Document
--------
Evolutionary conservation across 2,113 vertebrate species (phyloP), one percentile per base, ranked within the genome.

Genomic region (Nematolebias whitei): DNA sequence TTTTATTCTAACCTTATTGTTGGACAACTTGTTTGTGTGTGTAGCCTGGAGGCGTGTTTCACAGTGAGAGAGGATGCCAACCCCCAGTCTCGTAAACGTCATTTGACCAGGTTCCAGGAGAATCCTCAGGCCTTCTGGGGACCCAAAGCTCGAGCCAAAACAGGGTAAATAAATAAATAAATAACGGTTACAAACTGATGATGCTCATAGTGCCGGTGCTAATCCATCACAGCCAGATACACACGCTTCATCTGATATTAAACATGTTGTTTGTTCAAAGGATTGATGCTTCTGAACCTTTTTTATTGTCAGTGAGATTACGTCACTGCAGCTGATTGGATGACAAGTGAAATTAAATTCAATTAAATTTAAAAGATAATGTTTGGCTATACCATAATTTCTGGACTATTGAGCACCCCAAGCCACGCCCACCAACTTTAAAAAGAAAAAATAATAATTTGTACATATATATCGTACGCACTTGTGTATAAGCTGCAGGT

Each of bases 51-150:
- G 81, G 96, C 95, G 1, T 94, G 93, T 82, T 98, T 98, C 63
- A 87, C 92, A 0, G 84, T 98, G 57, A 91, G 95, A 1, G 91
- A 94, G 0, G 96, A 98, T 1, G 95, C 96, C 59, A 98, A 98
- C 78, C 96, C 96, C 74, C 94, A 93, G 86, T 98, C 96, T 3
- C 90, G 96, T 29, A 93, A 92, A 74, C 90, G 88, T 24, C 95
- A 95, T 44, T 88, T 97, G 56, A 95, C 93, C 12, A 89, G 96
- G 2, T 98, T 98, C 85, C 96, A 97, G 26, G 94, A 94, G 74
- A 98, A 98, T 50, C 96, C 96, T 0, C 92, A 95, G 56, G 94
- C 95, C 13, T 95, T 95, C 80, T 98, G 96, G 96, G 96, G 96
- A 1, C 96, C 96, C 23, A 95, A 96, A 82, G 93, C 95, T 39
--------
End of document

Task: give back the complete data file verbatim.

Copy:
Evolutionary conservation across 2,113 vertebrate species (phyloP), one percentile per base, ranked within the genome.

Genomic region (Nematolebias whitei): DNA sequence TTTTATTCTAACCTTATTGTTGGACAACTTGTTTGTGTGTGTAGCCTGGAGGCGTGTTTCACAGTGAGAGAGGATGCCAACCCCCAGTCTCGTAAACGTCATTTGACCAGGTTCCAGGAGAATCCTCAGGCCTTCTGGGGACCCAAAGCTCGAGCCAAAACAGGGTAAATAAATAAATAAATAACGGTTACAAACTGATGATGCTCATAGTGCCGGTGCTAATCCATCACAGCCAGATACACACGCTTCATCTGATATTAAACATGTTGTTTGTTCAAAGGATTGATGCTTCTGAACCTTTTTTATTGTCAGTGAGATTACGTCACTGCAGCTGATTGGATGACAAGTGAAATTAAATTCAATTAAATTTAAAAGATAATGTTTGGCTATACCATAATTTCTGGACTATTGAGCACCCCAAGCCACGCCCACCAACTTTAAAAAGAAAAAATAATAATTTGTACATATATATCGTACGCACTTGTGTATAAGCTGCAGGT

Each of bases 51-150:
- G 81, G 96, C 95, G 1, T 94, G 93, T 82, T 98, T 98, C 63
- A 87, C 92, A 0, G 84, T 98, G 57, A 91, G 95, A 1, G 91
- A 94, G 0, G 96, A 98, T 1, G 95, C 96, C 59, A 98, A 98
- C 78, C 96, C 96, C 74, C 94, A 93, G 86, T 98, C 96, T 3
- C 90, G 96, T 29, A 93, A 92, A 74, C 90, G 88, T 24, C 95
- A 95, T 44, T 88, T 97, G 56, A 95, C 93, C 12, A 89, G 96
- G 2, T 98, T 98, C 85, C 96, A 97, G 26, G 94, A 94, G 74
- A 98, A 98, T 50, C 96, C 96, T 0, C 92, A 95, G 56, G 94
- C 95, C 13, T 95, T 95, C 80, T 98, G 96, G 96, G 96, G 96
- A 1, C 96, C 96, C 23, A 95, A 96, A 82, G 93, C 95, T 39